Blood sampling, processing, analysis and genotyping

For consistency, all participants will be fasted (except water) from 2200 h the night prior to their visit. Between 0700 and 0900 at the research facility, a qualified phlebotomist will draw fasted blood samples in the following order: 10 ml BD Vacutainer® Plus (cat 367895), 10 ml BD Vacutainer® K2EDTA (cat 367525) and 6 ml BD Vacutainer® K2EDTA (cat 367873). The 10 ml BD Vacutainer® Plus will be maintained at an ambient temperature for 30 min to allow clotting, then will be centrifuged with the 10 ml BD Vacutainer® K2EDTA (Heraeus Labofuge 400R) for 15 min at 1547 g-force (3500 rpm) at 4 °C. The resulting serum, from the 10 ml BD Vacutainer® Plus, will be aliquoted into four Eppendorf tubes which will be stored for further measures. The resulting plasma, from the 10 ml BD Vacutainer K2EDTA, will be aliquoted into six Eppendorf tubes and stored for further research. The 6 ml EDTA vacutainer will be placed on ice and tested for blood glucose, HbA1c and a lipid profile using point-of-care equipment (Table 1). The remaining blood (~ 5 ml) will be stored for ApoE ε4 analysis (Table 1) by an accredited laboratory, and two Eppendorf tubes (500 μl) will be kept for backup. All samples will be stored at -80 °C.

Assessment of dietary intake

The study spans a 10-month period from autumn to summer. Dietary data will be collected using two methods. First, a self-administered 109-item FFQ will collect data, covering the previous month, via an online survey on two occasions: at the research facility (FFQ1) and 1 month later (at home) (FFQ2) to assess reproducibility. The FFQ is adapted from a validated New Zealand FFQ aimed at assessing iron related dietary patterns in young women [46]. Changes included the addition of serving sizes; combining some food groups to shorten the questionnaire; the addition of foods not included in the initial nutrient specific FFQ e.g. confectionary; as well as extra questions for added clarification e.g. type of milk or oils used. The FFQ was further cross-checked with the New Zealand Women’s Food Frequency Questionnaire [50, 51] to ensure all relevant food groups were included. Ten individuals in the study age range pre-tested the FFQ for understanding and readability. The completed FFQ will be entered into Foodworks 9 (Xyris Software, 2017), which uses the New Zealand FOODfiles() 2016 [52] food composition database. After data entry and inspection, any necessary adjustments will be made e.g. Goldberg Cut-off for energy intake [53].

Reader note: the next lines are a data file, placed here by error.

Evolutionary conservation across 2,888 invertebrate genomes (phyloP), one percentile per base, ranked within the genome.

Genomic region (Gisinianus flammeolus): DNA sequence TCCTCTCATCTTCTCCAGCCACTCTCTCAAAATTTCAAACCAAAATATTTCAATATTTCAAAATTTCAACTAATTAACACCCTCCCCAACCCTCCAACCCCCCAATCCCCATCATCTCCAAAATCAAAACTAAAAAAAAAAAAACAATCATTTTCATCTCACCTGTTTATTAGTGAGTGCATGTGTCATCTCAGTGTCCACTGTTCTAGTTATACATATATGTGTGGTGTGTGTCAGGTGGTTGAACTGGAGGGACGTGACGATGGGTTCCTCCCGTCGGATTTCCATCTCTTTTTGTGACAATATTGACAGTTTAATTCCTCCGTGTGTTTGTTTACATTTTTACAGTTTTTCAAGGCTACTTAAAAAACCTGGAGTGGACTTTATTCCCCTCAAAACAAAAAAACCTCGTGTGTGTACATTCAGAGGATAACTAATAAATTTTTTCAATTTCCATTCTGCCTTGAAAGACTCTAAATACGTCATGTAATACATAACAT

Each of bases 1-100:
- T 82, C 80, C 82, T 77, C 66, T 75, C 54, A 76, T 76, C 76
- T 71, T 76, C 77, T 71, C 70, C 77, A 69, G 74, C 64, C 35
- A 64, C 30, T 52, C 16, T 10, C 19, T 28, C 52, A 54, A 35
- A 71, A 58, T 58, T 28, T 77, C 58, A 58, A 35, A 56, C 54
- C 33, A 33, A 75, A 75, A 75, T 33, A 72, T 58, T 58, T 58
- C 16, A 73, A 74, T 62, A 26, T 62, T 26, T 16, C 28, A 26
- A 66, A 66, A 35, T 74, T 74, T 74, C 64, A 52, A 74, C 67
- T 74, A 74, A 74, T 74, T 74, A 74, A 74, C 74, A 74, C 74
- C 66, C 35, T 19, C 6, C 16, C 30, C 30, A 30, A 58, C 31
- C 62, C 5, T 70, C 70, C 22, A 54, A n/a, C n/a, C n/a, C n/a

Second, an estimated 4-day food diary will be collected from a subset of participants to validate the modified FFQ for food and dietary patterns. Participants will complete the 4-day food diary within 1 month of the study visit. The 4-day food diary covers four consecutive days including at least one weekend day. Prior to completing the 4-day food diary, participants will view an instructional video which explains the need to record all foods and beverages consumed including type, brands, and cooking methods. Participants will be taught how to estimate quantities using pictures [54], household measures, and measuring scales. The 4-day food diary will be processed by four trained nutritionists using Foodworks 9 (Xyris Software, 2017). A register of common food items will be kept ensuring consistency in data entry among the four nutritionists. Additionally, every tenth food record entered will be audited for accuracy and consistency.

Cognitive assessment

Cognitive testing will be carried out after a standardised breakfast to minimise any effects food may have on cognition. The cognitive testing will be undertaken in two parts. First, a trained examiner will administer the Montreal Cognitive Assessment (MoCA) on a one to one basis. MoCA is a clinically available and validated [47] tool. It takes 10 min, assesses global cognitive function, short-term memory, visuospatial and executive function, attention, language and orientation, concentration and working memory [47]. MoCA will be used to provide comparisons with other studies, and as a descriptor.

The second part will be the Computerised Mental Performance Assessment System (COMPASS-Northumbria University, Newcastle upon Tyne, UK). This software platform presents tasks on desktop computers using a variety of methods to collect responses: mouse and cursor, a four-button coloured response pad, and pen and paper for word recall. This broad battery of tests assesses all cognitive domains (Table 2) and is sensitive to normal age-related effects and dietary factors [55, 56].

Table 2 The COMPASSa battery of assessments